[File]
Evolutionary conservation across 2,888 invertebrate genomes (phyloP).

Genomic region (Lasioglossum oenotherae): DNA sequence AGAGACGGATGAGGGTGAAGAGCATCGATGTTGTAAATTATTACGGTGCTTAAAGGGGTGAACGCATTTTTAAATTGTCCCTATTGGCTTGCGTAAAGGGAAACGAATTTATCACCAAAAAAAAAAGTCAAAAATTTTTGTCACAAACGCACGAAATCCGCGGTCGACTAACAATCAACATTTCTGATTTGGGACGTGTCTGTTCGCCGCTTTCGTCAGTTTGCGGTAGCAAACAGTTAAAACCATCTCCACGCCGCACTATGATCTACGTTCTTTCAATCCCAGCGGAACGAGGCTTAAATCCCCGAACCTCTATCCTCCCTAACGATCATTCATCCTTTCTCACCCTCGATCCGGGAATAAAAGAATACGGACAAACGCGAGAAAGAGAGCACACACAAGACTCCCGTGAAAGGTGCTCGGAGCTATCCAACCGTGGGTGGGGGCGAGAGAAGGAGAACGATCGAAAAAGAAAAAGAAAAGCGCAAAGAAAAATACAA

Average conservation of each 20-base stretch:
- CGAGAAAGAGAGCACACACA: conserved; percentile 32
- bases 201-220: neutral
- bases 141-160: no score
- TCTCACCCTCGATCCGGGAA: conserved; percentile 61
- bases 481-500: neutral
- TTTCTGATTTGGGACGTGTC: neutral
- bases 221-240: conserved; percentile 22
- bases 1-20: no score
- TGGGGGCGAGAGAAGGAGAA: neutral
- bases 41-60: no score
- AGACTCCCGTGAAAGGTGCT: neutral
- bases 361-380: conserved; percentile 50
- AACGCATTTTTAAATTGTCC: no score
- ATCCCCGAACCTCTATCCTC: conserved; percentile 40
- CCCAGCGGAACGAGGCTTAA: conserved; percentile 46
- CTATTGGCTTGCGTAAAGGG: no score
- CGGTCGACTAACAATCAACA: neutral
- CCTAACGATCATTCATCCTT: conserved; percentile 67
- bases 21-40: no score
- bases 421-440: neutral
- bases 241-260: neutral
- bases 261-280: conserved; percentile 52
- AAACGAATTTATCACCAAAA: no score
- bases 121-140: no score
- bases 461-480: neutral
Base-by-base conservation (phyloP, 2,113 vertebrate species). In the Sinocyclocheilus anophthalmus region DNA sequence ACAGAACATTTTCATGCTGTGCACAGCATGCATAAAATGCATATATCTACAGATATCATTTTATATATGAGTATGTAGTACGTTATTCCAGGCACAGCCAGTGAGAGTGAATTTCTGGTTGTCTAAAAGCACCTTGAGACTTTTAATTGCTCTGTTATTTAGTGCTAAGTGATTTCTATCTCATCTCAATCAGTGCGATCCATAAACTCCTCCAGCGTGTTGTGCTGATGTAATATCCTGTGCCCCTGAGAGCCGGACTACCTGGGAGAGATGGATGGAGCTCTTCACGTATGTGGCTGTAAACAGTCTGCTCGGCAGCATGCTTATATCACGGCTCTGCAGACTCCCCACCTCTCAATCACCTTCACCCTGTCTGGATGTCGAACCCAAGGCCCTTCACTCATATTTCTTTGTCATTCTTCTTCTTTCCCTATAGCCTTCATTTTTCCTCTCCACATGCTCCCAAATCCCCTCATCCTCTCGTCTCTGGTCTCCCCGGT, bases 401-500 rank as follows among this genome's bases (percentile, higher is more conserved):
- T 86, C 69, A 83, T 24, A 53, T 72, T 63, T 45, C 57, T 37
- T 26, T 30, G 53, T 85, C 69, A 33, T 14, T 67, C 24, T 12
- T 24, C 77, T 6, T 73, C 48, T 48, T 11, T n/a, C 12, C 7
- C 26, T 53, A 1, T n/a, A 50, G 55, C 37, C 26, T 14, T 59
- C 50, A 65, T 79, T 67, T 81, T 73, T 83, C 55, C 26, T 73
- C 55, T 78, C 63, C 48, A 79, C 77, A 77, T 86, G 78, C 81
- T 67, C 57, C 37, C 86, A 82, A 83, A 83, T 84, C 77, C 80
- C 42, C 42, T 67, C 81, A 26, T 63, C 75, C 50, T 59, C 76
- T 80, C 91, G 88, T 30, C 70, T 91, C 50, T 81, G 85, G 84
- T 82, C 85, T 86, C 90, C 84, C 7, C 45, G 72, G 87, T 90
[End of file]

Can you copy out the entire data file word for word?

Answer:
Evolutionary conservation across 2,888 invertebrate genomes (phyloP).

Genomic region (Lasioglossum oenotherae): DNA sequence AGAGACGGATGAGGGTGAAGAGCATCGATGTTGTAAATTATTACGGTGCTTAAAGGGGTGAACGCATTTTTAAATTGTCCCTATTGGCTTGCGTAAAGGGAAACGAATTTATCACCAAAAAAAAAAGTCAAAAATTTTTGTCACAAACGCACGAAATCCGCGGTCGACTAACAATCAACATTTCTGATTTGGGACGTGTCTGTTCGCCGCTTTCGTCAGTTTGCGGTAGCAAACAGTTAAAACCATCTCCACGCCGCACTATGATCTACGTTCTTTCAATCCCAGCGGAACGAGGCTTAAATCCCCGAACCTCTATCCTCCCTAACGATCATTCATCCTTTCTCACCCTCGATCCGGGAATAAAAGAATACGGACAAACGCGAGAAAGAGAGCACACACAAGACTCCCGTGAAAGGTGCTCGGAGCTATCCAACCGTGGGTGGGGGCGAGAGAAGGAGAACGATCGAAAAAGAAAAAGAAAAGCGCAAAGAAAAATACAA

Average conservation of each 20-base stretch:
- CGAGAAAGAGAGCACACACA: conserved; percentile 32
- bases 201-220: neutral
- bases 141-160: no score
- TCTCACCCTCGATCCGGGAA: conserved; percentile 61
- bases 481-500: neutral
- TTTCTGATTTGGGACGTGTC: neutral
- bases 221-240: conserved; percentile 22
- bases 1-20: no score
- TGGGGGCGAGAGAAGGAGAA: neutral
- bases 41-60: no score
- AGACTCCCGTGAAAGGTGCT: neutral
- bases 361-380: conserved; percentile 50
- AACGCATTTTTAAATTGTCC: no score
- ATCCCCGAACCTCTATCCTC: conserved; percentile 40
- CCCAGCGGAACGAGGCTTAA: conserved; percentile 46
- CTATTGGCTTGCGTAAAGGG: no score
- CGGTCGACTAACAATCAACA: neutral
- CCTAACGATCATTCATCCTT: conserved; percentile 67
- bases 21-40: no score
- bases 421-440: neutral
- bases 241-260: neutral
- bases 261-280: conserved; percentile 52
- AAACGAATTTATCACCAAAA: no score
- bases 121-140: no score
- bases 461-480: neutral
Base-by-base conservation (phyloP, 2,113 vertebrate species). In the Sinocyclocheilus anophthalmus region DNA sequence ACAGAACATTTTCATGCTGTGCACAGCATGCATAAAATGCATATATCTACAGATATCATTTTATATATGAGTATGTAGTACGTTATTCCAGGCACAGCCAGTGAGAGTGAATTTCTGGTTGTCTAAAAGCACCTTGAGACTTTTAATTGCTCTGTTATTTAGTGCTAAGTGATTTCTATCTCATCTCAATCAGTGCGATCCATAAACTCCTCCAGCGTGTTGTGCTGATGTAATATCCTGTGCCCCTGAGAGCCGGACTACCTGGGAGAGATGGATGGAGCTCTTCACGTATGTGGCTGTAAACAGTCTGCTCGGCAGCATGCTTATATCACGGCTCTGCAGACTCCCCACCTCTCAATCACCTTCACCCTGTCTGGATGTCGAACCCAAGGCCCTTCACTCATATTTCTTTGTCATTCTTCTTCTTTCCCTATAGCCTTCATTTTTCCTCTCCACATGCTCCCAAATCCCCTCATCCTCTCGTCTCTGGTCTCCCCGGT, bases 401-500 rank as follows among this genome's bases (percentile, higher is more conserved):
- T 86, C 69, A 83, T 24, A 53, T 72, T 63, T 45, C 57, T 37
- T 26, T 30, G 53, T 85, C 69, A 33, T 14, T 67, C 24, T 12
- T 24, C 77, T 6, T 73, C 48, T 48, T 11, T n/a, C 12, C 7
- C 26, T 53, A 1, T n/a, A 50, G 55, C 37, C 26, T 14, T 59
- C 50, A 65, T 79, T 67, T 81, T 73, T 83, C 55, C 26, T 73
- C 55, T 78, C 63, C 48, A 79, C 77, A 77, T 86, G 78, C 81
- T 67, C 57, C 37, C 86, A 82, A 83, A 83, T 84, C 77, C 80
- C 42, C 42, T 67, C 81, A 26, T 63, C 75, C 50, T 59, C 76
- T 80, C 91, G 88, T 30, C 70, T 91, C 50, T 81, G 85, G 84
- T 82, C 85, T 86, C 90, C 84, C 7, C 45, G 72, G 87, T 90